Piracy is not the problem, piracy is the catalyst

Published by Ewan Spence at 16:29 UTC, November 19th 2009

Pinch Media, who provide analytic software for developers on Apple's phones, are estimating that piracy rates are as high as 60% on the iPhone (reports Pocket Gamer). You can be sure that this number is matched on Symbian, Windows Mobile other mobile platforms. The level of piracy nowadays is incredibly high. Apple's iPhone may be pointed out here, but a little bit of exploration online and every games console can be found to be exploited. Read on for my thoughts, though.

Part of the problem isn't the raw numbers, but the perception of each platform. With a closed ecosystem, the iPhone is not as vulnerable in the press to claims of “rampant piracy” as to other platforms. Given the Nintendo DS and PSP warez scene, I'd say they were at similar levels, but the PSP carries the “I'm a pirate target” flag while the DS keeps relatively quiet.

Nokia had to deal with this in the first generation N-Gage and never really solved the problem beyond “you might not be able to connect to the Arena with a pirate copy” but the machine was tarred and feathered and never recovered from the stigma.

So what can be done? This is a tough area, because there is no magic wand, and the rule is simple. No matter how big your team, or how much you invest, there are billions of people in the world, and enough free time to crack any system. And it takes just one to break it, and the copy is then released for everyone. The internet is rather good at copying digital data once it's hosted in a single place, you know.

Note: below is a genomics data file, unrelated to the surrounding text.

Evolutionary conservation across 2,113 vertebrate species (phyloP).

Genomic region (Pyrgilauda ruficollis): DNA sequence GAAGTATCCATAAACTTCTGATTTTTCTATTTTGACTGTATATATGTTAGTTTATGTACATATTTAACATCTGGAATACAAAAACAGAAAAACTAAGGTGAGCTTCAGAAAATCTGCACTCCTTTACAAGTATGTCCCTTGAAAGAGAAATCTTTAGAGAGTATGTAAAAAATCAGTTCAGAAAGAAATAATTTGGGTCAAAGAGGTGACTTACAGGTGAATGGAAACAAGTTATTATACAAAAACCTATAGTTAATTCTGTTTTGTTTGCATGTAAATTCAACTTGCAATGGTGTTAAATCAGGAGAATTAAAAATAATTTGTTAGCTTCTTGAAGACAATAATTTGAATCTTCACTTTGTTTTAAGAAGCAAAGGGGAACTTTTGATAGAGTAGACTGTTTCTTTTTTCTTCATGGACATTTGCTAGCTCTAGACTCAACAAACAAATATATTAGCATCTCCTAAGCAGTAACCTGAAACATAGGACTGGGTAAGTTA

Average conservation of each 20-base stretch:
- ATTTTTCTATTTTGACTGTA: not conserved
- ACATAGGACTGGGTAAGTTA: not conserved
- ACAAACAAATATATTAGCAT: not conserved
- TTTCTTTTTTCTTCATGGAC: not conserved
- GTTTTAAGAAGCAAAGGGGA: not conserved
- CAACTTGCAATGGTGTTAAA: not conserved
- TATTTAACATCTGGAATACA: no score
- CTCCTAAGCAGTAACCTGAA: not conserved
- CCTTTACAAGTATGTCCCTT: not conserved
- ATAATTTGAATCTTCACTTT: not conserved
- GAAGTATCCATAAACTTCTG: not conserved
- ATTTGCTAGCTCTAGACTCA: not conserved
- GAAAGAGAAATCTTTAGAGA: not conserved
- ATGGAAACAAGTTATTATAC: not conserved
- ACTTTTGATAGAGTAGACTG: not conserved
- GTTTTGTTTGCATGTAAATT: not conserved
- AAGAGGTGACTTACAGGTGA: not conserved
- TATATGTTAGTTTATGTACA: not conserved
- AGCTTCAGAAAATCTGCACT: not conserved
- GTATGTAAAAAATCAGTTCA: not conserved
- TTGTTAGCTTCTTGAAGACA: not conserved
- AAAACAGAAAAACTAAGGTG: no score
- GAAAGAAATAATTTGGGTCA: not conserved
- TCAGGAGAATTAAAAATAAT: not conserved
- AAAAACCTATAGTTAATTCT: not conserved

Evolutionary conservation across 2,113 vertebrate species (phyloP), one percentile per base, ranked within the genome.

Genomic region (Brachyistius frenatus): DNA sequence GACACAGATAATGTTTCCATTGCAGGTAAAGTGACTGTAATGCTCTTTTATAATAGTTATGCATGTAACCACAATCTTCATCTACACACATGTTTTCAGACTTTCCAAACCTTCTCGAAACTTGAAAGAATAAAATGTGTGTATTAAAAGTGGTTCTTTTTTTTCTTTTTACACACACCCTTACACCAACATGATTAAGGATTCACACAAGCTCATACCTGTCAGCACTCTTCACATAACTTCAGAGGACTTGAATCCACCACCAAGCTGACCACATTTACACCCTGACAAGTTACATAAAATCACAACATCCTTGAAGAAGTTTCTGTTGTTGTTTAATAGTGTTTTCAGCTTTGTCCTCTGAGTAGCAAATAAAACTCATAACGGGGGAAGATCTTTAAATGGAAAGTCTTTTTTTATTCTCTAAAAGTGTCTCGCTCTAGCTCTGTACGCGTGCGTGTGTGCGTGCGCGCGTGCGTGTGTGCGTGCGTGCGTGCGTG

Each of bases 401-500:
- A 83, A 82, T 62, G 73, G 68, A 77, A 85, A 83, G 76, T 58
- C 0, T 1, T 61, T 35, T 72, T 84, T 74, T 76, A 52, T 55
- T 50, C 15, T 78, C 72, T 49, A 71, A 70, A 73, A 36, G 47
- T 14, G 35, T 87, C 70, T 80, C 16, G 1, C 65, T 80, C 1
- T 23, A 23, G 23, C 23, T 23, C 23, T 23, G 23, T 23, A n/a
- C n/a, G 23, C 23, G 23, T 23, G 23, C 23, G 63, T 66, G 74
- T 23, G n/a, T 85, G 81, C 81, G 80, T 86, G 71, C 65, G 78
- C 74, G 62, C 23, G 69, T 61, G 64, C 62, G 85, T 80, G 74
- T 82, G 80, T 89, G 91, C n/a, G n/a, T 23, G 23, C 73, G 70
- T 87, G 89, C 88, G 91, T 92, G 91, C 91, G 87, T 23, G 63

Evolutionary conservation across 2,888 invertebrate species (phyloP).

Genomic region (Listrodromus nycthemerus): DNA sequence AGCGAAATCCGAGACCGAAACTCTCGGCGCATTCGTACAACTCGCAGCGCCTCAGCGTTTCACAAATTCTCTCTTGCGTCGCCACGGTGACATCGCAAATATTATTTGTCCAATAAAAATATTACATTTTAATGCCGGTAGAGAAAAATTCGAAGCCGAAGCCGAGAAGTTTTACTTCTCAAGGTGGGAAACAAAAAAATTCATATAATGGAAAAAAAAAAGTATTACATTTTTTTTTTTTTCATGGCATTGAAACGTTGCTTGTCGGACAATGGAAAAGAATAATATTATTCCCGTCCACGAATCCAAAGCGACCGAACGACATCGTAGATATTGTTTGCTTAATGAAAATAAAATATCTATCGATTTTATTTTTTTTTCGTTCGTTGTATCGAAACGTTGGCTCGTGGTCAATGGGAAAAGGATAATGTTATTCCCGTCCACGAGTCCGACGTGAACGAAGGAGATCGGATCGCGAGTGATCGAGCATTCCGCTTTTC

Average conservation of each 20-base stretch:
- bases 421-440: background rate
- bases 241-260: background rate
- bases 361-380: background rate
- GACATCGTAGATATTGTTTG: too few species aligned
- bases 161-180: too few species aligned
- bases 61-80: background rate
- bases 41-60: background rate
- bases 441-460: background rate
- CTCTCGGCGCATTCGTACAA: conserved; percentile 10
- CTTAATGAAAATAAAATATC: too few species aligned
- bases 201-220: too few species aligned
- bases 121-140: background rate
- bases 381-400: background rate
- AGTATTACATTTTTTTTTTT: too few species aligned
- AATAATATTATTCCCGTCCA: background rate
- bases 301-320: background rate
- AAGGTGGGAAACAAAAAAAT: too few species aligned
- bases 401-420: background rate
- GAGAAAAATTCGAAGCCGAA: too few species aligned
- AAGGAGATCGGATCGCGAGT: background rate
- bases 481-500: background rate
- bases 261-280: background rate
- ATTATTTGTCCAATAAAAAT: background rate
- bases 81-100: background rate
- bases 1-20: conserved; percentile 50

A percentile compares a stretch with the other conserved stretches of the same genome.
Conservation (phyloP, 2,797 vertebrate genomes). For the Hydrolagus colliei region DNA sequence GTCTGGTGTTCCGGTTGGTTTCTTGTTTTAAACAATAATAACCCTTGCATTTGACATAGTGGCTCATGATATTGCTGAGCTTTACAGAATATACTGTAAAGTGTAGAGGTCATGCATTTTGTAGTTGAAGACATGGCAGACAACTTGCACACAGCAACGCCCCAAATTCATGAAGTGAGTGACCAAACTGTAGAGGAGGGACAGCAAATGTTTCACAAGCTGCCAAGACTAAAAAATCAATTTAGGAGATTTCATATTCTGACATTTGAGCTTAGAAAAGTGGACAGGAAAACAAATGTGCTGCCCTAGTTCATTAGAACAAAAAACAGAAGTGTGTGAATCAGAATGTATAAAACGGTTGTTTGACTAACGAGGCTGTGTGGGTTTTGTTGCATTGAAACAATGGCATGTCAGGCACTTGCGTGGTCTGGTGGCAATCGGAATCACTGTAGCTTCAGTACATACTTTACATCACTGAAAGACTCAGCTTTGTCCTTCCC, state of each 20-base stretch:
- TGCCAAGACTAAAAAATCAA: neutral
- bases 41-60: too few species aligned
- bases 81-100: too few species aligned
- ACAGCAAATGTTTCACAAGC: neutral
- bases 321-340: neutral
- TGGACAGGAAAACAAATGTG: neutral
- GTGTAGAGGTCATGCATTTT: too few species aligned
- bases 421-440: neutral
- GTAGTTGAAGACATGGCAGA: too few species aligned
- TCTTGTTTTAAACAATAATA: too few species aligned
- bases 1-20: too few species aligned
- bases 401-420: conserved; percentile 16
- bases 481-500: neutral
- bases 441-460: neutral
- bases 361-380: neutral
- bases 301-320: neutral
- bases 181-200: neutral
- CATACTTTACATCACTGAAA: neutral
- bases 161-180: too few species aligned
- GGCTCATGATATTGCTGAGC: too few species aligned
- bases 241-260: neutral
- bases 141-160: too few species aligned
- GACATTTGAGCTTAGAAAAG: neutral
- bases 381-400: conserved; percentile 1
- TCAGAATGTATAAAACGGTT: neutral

Something for authors and developers to consider is that the piracy scene has created a phenomenally efficient distribution system – if you want to get something out there, the quickest way to do so is have it pirated. The catch of course (rather like the NHS) is that these copies are free at the point of download; so to have some sort of income stream, the cash and the user need to be separated a little bit further down the line.

World of Warcraft does this really well. It doesn't care how you get the client software, because once you have it you'll be logging on and paying a monthly subscription.

Ad-supported software also follows this money. Yes, it's a much smaller income per user, but it does work and uses piracy to your advantage. And ad-supported is something that the iPhone ecosystem does very well – witness Google's purchase of AdMob recently as evidence that there is money out there.

Or you could go down the route of having some in-game credit system which would allow a virtual currency to be spent and traded. Second Life has a huge economy built on this principle and many social games (e.g. FarmVille on Facebook) have the ability to buy additional credits to help you advance in the game at a faster rate.

Yes, piracy is around but the answer isn't as simple as “let's just stop it.” Rather than that, it's time for the industry to get creative alongside all those people who remember that buying a developed application helps you get more applications developed.

-- Ewan Spence, Nov 2009.

 

 

 

 

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